PVO: Stephen Jones you said earlier that you can understand - even though you don't agree with what they are doing - you can understand why a state premier like Jay Weatherill would be looking for more money because of the $80 billion in cuts to health and education. You've now announced a $35 odd billion dollar education package, which will cover some of that $80 billion worth of cuts to education and to health. Does that mean in your portfolio area of health we are going to see a massive portfolio announcement of somewhere around $45 billion in extra funding from the Labor party over the next 10 years to come to the overall $80 billion?

JONES: Of course we have already made some announcements in the health portfolio and they go to retaining the integrity of Medicare. So refusing the co-payment legislation and in addition the changes that were proposed around the PBS. So we already have if you like Peter made some important announcements in the health portfolio. The important part of this is that we actually understand if you are going to make significant announcements in the areas of health and education you've got to have a credible revenue story to deal with it. That's why when we've talked about our revenue measures, whether that be cracking down on multinational tax avoidance or increasing the excise on tobacco and like measures, we've said that we are doing this because we have a purpose. The purpose is to be able to fund our initiatives in health and education. The problem I have with the false debate we are having at the moment - which has added to the confusion now - is we are having it without a purpose. On the one hand you are saying that the real purpose of this tax debate is to deal with Budget issues, on the other hand we're saying that it is to offset tax cuts we want to give in other areas. Some people are arguing for income tax cuts and -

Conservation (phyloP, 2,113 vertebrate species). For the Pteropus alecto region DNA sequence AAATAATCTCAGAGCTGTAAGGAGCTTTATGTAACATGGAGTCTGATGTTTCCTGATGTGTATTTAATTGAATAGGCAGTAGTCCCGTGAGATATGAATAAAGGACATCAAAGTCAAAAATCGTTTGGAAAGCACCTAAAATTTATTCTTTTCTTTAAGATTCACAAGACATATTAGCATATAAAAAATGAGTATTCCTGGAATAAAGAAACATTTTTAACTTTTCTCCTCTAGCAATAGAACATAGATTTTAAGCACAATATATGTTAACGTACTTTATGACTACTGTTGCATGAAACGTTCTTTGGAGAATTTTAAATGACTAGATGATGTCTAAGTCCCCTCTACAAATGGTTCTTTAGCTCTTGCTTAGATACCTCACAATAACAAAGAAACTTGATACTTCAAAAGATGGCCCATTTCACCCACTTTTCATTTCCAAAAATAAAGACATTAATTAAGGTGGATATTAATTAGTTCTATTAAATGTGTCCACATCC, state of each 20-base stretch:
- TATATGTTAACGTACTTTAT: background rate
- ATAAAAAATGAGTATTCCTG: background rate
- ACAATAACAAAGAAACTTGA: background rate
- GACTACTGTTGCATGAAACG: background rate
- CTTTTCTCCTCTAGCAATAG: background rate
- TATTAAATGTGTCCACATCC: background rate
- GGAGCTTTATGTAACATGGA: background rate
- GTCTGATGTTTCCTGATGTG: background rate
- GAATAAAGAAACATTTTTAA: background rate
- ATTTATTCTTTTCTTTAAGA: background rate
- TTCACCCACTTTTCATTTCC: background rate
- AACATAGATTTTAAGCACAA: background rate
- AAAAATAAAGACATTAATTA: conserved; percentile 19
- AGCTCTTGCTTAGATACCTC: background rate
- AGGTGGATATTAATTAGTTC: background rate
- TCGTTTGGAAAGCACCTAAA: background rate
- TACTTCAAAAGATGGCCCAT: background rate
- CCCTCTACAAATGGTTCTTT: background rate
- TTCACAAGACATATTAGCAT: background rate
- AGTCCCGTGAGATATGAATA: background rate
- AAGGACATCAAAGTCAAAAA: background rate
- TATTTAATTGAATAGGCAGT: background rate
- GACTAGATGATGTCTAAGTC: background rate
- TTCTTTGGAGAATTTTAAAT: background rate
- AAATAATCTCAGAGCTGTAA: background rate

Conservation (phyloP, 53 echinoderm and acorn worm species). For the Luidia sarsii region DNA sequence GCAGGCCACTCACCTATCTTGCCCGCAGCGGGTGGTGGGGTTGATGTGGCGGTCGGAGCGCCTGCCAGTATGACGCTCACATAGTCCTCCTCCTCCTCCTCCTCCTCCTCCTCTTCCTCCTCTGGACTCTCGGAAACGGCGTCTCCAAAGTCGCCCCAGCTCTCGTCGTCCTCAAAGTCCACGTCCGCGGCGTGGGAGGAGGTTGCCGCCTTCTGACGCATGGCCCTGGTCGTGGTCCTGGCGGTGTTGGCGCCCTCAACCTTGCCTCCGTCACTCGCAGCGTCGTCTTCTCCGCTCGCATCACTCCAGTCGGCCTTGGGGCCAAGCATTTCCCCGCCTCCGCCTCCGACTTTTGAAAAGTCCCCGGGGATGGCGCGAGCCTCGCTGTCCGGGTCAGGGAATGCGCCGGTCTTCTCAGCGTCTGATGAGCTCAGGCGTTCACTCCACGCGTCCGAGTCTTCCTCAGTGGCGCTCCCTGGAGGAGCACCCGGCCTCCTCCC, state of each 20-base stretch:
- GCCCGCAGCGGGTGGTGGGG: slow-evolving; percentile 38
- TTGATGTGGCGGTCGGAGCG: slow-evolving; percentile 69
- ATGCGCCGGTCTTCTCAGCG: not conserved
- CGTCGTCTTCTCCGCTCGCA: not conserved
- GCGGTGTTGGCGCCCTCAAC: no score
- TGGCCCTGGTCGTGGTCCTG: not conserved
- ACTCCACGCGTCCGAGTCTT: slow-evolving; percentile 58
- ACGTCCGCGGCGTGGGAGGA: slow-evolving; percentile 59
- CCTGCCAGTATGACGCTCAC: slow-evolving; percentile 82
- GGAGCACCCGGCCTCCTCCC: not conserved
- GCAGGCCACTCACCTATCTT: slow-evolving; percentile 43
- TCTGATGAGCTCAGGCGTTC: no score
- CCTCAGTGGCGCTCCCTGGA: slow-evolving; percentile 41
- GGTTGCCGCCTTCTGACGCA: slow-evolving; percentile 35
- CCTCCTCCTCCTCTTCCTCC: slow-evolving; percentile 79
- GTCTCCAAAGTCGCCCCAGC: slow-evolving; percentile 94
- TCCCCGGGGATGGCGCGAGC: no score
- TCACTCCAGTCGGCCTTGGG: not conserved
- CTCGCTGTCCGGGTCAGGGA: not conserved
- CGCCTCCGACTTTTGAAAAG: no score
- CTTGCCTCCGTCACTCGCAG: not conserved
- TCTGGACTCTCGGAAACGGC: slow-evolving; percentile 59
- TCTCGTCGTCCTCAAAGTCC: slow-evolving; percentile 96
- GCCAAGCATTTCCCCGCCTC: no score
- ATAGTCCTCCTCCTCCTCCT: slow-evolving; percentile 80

PVO: But it can do a little bit of everything, can't it?

JONES: Well, if it is does a little bit of everything than you've got to ask yourself, what good is it doing in the overall? If the big problem we are having is with the revenue, we'd invite Malcolm Turnbull and Scott Morrison to take up the $70 billion worth of revenue savings and additional revenue that we have put into place with our revenue package. That is the sort of place that we should be looking at. I also want to take up the point that Brian Owler made late last week, where he forcefully made the point - why on earth are we talking about tax cuts when we can't fund our hospitals? A point that I think every state premier would approve.